Without ever batting with the fluency of Jayawardene, Gambhir worked his way to within three of a famous hundred before he was clean bowled by Perera to give Sri Lanka hope.
With the score on 241-4, Sri Lanka thought they had run out Dhoni when Kapugadera's throw hit the stumps but with replays inconclusive, the India skipper was reprieved.
After 46 overs, Sangakkara made the surprise decision to throw the ball to Kulasekara instead of the clearly disgruntled Muralitharan and the tactic back-fired as India helped themselves to 11 runs.
The same number followed from Malinga's next over to put India on the brink of victory, before Yuvraj Singh took a single to give Dhoni the strike with four more runs needed.
The wicketkeeper-batsman's stunning final blow provided a fitting end to a memorable final.
Earlier, the coin toss was shrouded in confusion as the noise of the crowd rendered Sangakkara's call inaudible to match referee Jeff Crowe. He ordered a re-toss, which was won by the Sri Lanka captain, who opted to bat to the obvious frustration of his opposite number Dhoni.
When the action began, India settled the faster with seamer Zaheer Khan getting straight into rhythm.
Suffocating Upul Tharanga with a tight off stump line, he bowled three consecutive maidens before having the batsman caught at slip for two off a perfect outswinger.
Dilshan took his tournament run haul to exactly 500 before he was dismissed by Harbhajan Singh in the spinner's second over. The batsman attempted a sweep but the ball struck his arm and thigh pad before rebounding agonisingly on to his stumps.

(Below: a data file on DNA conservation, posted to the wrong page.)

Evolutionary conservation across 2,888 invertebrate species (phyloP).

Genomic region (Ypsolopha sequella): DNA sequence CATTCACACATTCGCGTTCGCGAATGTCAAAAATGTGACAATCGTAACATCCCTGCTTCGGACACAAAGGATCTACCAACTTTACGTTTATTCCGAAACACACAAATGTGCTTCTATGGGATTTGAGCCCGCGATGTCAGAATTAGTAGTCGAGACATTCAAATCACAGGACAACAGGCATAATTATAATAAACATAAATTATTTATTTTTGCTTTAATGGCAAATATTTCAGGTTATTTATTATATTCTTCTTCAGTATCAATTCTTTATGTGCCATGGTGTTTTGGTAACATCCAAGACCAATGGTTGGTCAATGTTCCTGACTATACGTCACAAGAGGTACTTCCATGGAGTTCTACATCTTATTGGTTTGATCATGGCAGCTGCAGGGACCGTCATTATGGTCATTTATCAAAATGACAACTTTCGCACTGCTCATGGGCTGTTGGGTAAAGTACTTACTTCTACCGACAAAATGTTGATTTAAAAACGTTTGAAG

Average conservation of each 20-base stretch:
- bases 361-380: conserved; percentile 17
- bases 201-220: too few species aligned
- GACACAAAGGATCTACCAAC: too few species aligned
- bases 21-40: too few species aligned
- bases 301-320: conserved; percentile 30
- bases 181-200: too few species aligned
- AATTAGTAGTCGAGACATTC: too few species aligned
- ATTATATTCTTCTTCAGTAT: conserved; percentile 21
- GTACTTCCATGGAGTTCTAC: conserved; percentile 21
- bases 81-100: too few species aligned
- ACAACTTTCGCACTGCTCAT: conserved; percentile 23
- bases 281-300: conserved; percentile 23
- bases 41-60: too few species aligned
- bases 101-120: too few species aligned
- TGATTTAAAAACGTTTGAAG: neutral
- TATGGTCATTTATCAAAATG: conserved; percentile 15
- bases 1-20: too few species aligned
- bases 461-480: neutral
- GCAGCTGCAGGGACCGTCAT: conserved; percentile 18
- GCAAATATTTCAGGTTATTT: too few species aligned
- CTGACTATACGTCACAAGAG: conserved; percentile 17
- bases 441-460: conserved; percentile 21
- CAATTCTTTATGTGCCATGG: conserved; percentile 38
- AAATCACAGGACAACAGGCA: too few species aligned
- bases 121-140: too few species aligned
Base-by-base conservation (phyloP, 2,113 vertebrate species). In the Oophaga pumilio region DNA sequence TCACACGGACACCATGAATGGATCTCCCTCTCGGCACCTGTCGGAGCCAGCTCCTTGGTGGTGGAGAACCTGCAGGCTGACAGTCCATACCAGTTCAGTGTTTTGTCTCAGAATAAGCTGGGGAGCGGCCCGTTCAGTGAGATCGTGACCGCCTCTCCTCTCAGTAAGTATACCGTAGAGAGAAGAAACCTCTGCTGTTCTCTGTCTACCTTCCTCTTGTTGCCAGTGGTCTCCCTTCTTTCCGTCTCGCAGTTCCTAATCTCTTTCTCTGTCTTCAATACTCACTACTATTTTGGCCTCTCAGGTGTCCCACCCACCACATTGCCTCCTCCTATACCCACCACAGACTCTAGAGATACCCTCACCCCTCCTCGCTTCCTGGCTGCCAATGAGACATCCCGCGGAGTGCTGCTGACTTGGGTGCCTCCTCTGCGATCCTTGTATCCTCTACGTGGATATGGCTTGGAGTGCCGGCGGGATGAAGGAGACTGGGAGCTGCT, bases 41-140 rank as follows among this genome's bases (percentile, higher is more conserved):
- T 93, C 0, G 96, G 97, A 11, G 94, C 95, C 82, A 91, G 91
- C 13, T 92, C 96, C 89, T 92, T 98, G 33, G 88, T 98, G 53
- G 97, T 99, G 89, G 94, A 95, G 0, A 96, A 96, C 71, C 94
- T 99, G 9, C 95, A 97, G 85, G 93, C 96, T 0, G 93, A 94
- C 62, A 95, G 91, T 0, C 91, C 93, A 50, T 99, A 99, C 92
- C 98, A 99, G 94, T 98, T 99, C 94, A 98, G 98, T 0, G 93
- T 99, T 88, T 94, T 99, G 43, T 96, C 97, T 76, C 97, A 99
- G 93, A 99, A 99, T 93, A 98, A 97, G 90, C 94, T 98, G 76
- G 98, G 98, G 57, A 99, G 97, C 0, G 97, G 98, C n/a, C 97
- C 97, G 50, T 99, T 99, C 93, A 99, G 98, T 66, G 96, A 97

Veteran pair Sangakkara and Jayawardene got the innings back on track with a partnership of 62 as Sri Lanka reached 122-2 in the 28th over.
But their stand was broken by Yuvraj as Sangakkara - two short of his half-century - attempted a square cut to a shorter ball and got a faint edge through to Dhoni.
Jayawardene, who reached fifty from 49 balls, produced an innings of impeccable touch and timing, scoring heavily in the third man area and keeping his score moving at a run a ball to drag his team towards a competitive total.
With Sreesanth leaking runs, Dhoni was forced to use part-time bowlers Tendulkar and Kohli before recalling Zaheer to the attack.
But it was the irrepressible Yuvraj who struck the next blow. Thilan Samaraweera got too far across his stumps attempting to sweep and was struck on the thigh. Simon Taufel's not out decision was overturned on review, with replays showing the ball would have struck middle stump.
Zaheer could not be kept out of the limelight for long and a superb slower ball totally deceived Chamara Kapugedera, who could only prod the ball tamely to Suresh Raina at mid-off.
At 183-5 going into the last 10 overs, India were well on top but with Jayawardene still at the crease there was every chance of Sri Lanka posting a competitive total.
With Kulasekara (32 off 30 balls) scoring quickly at the other end, the former skipper began to take calculated risks, accelerating through the 80s and 90s and bringing up his hundred off 84 balls during the batting powerplay with consecutive boundaries off Zaheer.
Kulasekara's run out brought Perera to the crease with two overs remaining, and the all-rounder did exactly what was needed, swinging from the hip to smash 22 off nine deliveries, including 16 off the last four balls of the innings.
But although the late flurry propelled Sri Lanka to a healthy total, Gambhir and Dhoni ensured it was India who joined Australia and the West Indies as the only sides to win the World Cup more than once.